-H.M.S. Hood Crew Information-
I Was There! Where? The Autobiography of Alec Kellaway
by Alec Kellaway
Updated 04-Mar-2020

We are delighted that H.M.S. Hood veteran and H.M.S. Hood Association member, Alec Kellaway, has been generous enough to allow us to publish the complete text of his book, 'I Was There! Where?' which he wrote and typed himself. Alec passed away in March 2020 and is sorely missed.

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My Thoughts on the Royal Navy

The Royal Navy to me was a great institution, from a young person who had lead a very simple, sheltered life there was a great transition into a fast hectic life were one had to be relied upon and had to rely on others. It was no wonder that the first period on enrollment was given to learning about obeying orders. In this all new entries came under the strict regimentation of Gunnery Instructors, these instructors were very skilled in that all orders given were clearly understood and instantly obeyed, a very necessity in war time

After eight weeks with the Gunnery Instructor, the class of us who were 2nd class stokers then came into a more relaxed regime, there was a more intensive emphasis on mechanical training though there was still the need to obey orders.

That was the start, but what about living with people, being of a small family of four to living in an area where one has to eat, sleep and spend off duty hours with perhaps twelve or more may have appeared daunting, but it was surprising the ease I settled in. It was said to me on enlisting “That there is nothing wrong with the Royal Navy, its the people in it that could spoil it", this could be a fact if people in charge exerted their authority beyond the limit

Living with men in either small or large mess areas can be very stressful or endurable, though some people will accept what they have enlisted for others will bemoan their lot and will be forever grousing, their attitude will effect many others.

I found in my early days that officers appeared to consider they were aloof from the lower deck given to presenting orders but not communicating in a friendly manner this was instilled in them from their early days of training when they were cadets. However, in the early days of WW II there was an influx of officers either Royal Navy reserve or Royal Navy Voluntary Reserve, these officers coming from civilian occupations were more adapted to working with and along side personnel, therefore, were more communicative, they would talk to people not down to them

The provision of meals in the navy was varied, in naval establishments all meals were prepared and cooked by enlisted cooks, likewise on large ships. I do not think I could fault this system. On destroyers the preparation of all meals was left to the members of each respective mess, the prepared meals taken to the galley and cooked by enlisted cooks. In this system it was left to the talents of mess members to give some variety to meals – sometimes a hopeless situation- but we survived. When it came to the smaller craft, meals provided could be a hit or miss affair the crew had to rely on the talents of one of the crew who would volunteer for this task! We survived.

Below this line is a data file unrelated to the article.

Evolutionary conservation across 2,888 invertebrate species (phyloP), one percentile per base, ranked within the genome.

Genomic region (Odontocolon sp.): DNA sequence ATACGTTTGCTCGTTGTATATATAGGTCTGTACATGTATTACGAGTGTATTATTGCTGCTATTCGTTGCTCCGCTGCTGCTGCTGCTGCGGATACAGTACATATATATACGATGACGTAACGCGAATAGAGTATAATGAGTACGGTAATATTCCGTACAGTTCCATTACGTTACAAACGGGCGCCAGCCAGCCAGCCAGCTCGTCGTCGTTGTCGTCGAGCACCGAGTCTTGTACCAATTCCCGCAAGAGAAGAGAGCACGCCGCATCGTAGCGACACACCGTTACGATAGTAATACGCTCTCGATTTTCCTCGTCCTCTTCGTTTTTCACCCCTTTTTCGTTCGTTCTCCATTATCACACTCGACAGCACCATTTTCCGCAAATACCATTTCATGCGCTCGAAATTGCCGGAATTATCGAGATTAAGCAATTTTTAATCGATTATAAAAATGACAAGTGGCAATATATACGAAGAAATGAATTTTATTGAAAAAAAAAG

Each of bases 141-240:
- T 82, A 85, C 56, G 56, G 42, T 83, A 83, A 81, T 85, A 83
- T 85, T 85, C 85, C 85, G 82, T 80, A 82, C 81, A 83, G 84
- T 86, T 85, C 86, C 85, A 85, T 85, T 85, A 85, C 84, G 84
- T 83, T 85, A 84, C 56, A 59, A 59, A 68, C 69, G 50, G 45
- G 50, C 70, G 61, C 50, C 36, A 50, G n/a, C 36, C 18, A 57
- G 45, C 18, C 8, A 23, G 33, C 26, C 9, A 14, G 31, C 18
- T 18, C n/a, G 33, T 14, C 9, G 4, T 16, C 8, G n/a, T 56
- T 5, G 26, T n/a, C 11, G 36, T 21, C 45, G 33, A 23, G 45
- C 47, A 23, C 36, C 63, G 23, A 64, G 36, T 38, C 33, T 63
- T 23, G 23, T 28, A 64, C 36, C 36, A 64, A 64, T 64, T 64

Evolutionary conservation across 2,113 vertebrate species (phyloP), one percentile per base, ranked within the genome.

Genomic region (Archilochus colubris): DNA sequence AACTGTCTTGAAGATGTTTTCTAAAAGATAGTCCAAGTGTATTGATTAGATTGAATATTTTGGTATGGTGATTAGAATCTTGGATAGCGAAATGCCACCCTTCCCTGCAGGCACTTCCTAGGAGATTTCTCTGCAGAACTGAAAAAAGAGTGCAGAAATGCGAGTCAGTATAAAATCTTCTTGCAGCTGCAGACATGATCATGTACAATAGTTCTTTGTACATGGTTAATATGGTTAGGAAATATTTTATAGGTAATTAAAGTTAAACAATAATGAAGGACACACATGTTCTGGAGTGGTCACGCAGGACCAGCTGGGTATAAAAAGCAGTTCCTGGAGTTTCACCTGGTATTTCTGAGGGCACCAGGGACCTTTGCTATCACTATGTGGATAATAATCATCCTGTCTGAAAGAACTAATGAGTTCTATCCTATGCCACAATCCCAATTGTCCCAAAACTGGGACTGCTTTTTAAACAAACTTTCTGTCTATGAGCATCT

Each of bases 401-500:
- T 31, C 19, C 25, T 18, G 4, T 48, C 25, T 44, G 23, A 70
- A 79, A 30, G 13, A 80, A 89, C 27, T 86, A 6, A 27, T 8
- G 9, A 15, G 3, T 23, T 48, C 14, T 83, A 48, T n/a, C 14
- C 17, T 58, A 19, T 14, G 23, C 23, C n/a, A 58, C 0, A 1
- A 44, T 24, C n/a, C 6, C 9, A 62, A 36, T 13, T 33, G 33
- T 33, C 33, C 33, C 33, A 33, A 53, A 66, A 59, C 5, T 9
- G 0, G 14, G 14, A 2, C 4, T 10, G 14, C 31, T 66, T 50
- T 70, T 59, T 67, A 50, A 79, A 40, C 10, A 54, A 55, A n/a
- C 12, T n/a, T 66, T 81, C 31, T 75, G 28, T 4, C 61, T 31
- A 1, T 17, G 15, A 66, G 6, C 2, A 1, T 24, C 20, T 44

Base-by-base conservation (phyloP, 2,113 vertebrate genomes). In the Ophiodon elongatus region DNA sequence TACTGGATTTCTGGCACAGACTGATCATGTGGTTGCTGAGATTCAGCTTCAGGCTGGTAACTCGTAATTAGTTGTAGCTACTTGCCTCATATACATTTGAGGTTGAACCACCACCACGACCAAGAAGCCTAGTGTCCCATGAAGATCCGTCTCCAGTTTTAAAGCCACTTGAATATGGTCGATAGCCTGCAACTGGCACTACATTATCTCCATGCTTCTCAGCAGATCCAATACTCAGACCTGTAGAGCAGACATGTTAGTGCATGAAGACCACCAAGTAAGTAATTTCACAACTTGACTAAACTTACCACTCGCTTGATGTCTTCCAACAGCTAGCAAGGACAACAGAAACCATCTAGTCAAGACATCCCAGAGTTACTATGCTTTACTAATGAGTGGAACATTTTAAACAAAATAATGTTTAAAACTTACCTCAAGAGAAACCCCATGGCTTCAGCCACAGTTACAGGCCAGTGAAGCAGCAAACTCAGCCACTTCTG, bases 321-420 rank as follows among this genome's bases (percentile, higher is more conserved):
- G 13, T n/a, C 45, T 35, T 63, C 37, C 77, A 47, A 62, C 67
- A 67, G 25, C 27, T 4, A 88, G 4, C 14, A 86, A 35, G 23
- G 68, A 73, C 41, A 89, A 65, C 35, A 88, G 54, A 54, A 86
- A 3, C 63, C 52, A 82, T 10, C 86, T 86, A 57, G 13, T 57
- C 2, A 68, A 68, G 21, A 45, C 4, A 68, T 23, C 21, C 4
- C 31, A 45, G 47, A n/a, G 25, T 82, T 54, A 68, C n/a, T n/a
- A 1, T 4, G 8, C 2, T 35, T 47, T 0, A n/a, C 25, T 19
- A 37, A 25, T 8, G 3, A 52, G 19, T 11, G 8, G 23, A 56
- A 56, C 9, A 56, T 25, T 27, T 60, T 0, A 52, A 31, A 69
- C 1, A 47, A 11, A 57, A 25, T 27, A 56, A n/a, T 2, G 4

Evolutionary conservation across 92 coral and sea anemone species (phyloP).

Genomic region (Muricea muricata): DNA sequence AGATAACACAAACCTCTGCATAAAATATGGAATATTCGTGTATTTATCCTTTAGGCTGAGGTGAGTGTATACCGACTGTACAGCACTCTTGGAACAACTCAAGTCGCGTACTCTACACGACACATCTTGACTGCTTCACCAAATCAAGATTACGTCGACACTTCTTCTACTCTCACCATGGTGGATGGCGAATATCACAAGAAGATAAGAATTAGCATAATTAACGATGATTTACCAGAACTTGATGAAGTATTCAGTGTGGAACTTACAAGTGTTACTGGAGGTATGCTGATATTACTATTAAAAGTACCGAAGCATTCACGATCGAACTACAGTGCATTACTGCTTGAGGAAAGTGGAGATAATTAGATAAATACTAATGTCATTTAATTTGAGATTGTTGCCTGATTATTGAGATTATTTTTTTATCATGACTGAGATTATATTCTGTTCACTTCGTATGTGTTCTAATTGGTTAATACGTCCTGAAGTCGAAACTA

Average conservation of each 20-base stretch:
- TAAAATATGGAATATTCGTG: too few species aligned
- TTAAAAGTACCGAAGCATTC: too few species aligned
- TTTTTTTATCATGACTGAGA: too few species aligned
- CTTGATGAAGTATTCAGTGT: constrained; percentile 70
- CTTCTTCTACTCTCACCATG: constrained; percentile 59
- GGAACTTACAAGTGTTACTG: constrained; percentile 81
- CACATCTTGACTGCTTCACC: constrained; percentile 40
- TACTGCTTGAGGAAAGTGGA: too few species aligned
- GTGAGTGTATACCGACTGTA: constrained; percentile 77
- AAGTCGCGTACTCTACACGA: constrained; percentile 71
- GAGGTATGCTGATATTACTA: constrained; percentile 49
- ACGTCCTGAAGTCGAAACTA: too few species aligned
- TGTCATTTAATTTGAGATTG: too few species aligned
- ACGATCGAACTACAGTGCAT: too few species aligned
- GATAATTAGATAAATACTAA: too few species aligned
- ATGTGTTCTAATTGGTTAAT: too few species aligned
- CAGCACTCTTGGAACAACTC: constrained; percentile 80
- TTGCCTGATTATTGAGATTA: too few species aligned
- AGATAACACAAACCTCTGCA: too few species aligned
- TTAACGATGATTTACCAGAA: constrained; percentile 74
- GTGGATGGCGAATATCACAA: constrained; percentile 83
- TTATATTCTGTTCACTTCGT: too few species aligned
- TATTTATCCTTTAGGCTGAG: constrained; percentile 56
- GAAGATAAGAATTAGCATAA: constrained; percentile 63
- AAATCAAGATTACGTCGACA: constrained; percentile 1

I would say that the navy had excellent medical facilities, establishments and cruisers, along with the larger ships having the facilities to carry out surgical operations, on the smaller vessels the Coxswain was qualified in first aid, though when WW II started destroyers did have sick berth attendants who were very proficient and as the war went on most destroyers had surgical officers. The navy did ensure that all personnel had good dental treatment having excellent dental surgeons on the establishment list.

Living space on all ships was limited it is surprising how it was possible to get two pints in a pint pot. A small area about the size of a medium bedroom would be the living space for six to eight people. It has always astounded me that being aboard a ship with over a hundred crew for many months that one only knew familiar faces, I served on several ships and many years after leaving the navy I would be in conversation with people who were strangers to me only to find that we had served on a ship over the same period

My considered opinion of the Royal Navy is that it is a well organised service that has served my country with great dedication over many centuries and I can only say that I enjoyed my twelve years plus and regretted leaving, which was my choice. The greatest differences I found on enlisting was that I had to do the washing and repairing of my clothes chores that were every day routine to my Mother, but with the guidance of shipmates who had served more time in the navy than me I soon learned to cope. One aspect of the navy placed great emphasis on cleanliness and tidiness, one soon took this in one’s stride and this habit lasts forever.

Having been in many troubled areas during my service days I consider that the greatest and most persistent danger was the mountainous seas, they were relentless, though on destroyers and smaller vessels, which sustained heavy damage time in dockyards for repairs, did give the crews unexpected leave.